A Reflection on the Readings for the Twenty-fifth Sunday in Ordinary Time, September 18, 2022
Reading I: Amos 8: 4-7
Responsorial Psalm: 113: 1-2, 4-6, 7-8
Reading II: 1 Timothy 2: 1-8
Gospel: Luke 16:1-13 or 10-13
These are some terrific readings this week with lots of background information that should prove interesting, so let’s start with Amos. Amos was an 8th century B.C. prophet of the northern Kingdom of Israel, as opposed to the southern Kingdom of Judah, and is often referred to as “the prophet of social justice.” He is the earliest of the prophets with a book in his name. Much like Elijah, who was a century earlier than Amos but did not have a book in his name, Amos’ style was blunt, often to the point of being offensive. And he was, like Elijah, independent; not a member of a guild of prophets as we see in First Kings 22, in the time of Elijah. Therefore, Amos was not beholden to a king or to religious leaders and was not concerned with prophesying against them. For example, he prophesied that Jeroboam, the king of Israel, would die by the sword, and when confronted by Amaziah, the priest of the temple in Bethel, he told Amaziah that his wife would become a harlot in the city and that Amaziah and his children would die in an unclean land. He didn’t even seem to consider himself a prophet as he referred to himself as a “shepherd and a dresser of sycamores.”
As the prophet of social justice, Amos pulled no punches and prophesied against all the nations around Israel for their sins against humanity; but he didn’t stop with those nations. He leveled the same condemnation against Israel and Judah for social injustice and for failing in their covenantal relationship with God: “They sell the just man for silver and the poor man for a pair of sandals” (2:6). Amos clearly recognized that there is an intrinsic connection between social justice and the prosperity of a nation. He recognized that if there is poverty and injustice in a nation, that nation has incurable cancer that will eventually bring it down because the God of prosperity is also the God of justice. So the message of our first reading this week from the book of the Prophet Amos is Social Justice!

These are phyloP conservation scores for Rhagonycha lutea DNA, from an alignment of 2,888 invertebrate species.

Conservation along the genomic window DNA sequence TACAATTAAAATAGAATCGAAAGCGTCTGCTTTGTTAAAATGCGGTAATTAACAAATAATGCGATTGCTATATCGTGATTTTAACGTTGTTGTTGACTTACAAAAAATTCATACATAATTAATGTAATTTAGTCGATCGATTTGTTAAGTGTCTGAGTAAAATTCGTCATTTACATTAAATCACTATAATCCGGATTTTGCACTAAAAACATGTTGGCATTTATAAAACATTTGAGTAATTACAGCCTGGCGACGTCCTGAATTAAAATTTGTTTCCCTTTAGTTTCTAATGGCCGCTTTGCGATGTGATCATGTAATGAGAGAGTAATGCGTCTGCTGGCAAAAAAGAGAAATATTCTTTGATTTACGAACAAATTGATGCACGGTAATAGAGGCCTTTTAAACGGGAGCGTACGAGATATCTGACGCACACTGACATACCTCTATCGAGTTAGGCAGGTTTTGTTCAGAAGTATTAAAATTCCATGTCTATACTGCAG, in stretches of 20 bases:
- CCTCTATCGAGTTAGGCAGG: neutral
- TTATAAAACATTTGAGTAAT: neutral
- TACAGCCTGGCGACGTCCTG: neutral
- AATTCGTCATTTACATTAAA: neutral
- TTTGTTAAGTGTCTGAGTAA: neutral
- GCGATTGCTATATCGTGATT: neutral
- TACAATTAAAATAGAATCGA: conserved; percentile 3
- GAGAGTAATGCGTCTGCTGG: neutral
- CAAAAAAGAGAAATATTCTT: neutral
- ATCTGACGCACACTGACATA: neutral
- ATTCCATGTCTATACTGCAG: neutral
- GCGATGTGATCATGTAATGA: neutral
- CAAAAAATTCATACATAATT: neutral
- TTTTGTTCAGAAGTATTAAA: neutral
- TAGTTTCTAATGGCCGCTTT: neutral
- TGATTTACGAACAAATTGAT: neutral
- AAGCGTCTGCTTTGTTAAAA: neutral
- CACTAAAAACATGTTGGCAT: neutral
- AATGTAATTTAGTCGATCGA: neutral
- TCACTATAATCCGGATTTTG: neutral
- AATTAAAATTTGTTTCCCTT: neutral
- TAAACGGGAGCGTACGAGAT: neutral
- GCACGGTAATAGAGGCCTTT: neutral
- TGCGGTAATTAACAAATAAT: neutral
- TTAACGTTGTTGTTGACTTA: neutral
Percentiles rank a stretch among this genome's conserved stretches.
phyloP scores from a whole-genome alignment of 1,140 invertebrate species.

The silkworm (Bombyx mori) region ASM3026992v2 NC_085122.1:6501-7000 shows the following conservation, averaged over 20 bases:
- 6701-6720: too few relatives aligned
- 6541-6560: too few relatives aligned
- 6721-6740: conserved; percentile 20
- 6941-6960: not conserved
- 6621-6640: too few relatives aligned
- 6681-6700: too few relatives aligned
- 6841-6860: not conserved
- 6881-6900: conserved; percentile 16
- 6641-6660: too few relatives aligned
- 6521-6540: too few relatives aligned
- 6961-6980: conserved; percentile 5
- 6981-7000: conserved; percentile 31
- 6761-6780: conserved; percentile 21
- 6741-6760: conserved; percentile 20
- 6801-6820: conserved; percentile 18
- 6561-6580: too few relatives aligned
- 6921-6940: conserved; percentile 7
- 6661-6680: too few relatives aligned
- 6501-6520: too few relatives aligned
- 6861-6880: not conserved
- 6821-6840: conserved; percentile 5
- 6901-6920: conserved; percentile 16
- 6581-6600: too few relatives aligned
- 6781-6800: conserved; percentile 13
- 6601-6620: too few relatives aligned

As is generally the case, our second reading, in this case from 1st Timothy, does not normally fit into the “golden thread.” But Paul does remind us that we should pray for those in positions of authority (whether we like them or not), “that we may lead a quiet and tranquil life in all devotion and dignity.”
Our gospel passage of the dishonest steward is one that is often misunderstood, and there are many theories as to the proper interpretation of this passage. On the surface, it may appear that when the steward reduces the amount owed by each debtor, he appears to be reducing what is rightfully due to his master. But, if we read the footnotes to this passage in our New American Bibles, those footnotes will reveal that it was the practice of many stewards at the time to inflate the amount owed by a debtor and keep the difference for himself as a commission. So, if that interpretation is correct and it seems to be the most widely accepted interpretation, then what the steward was doing was reducing the debt by the amount of his commission. In doing so, the master lost nothing, and the debtor would be grateful to the steward for the reduction and may look kindly on him when he is unemployed. “And the master commended that dishonest steward for acting prudently.”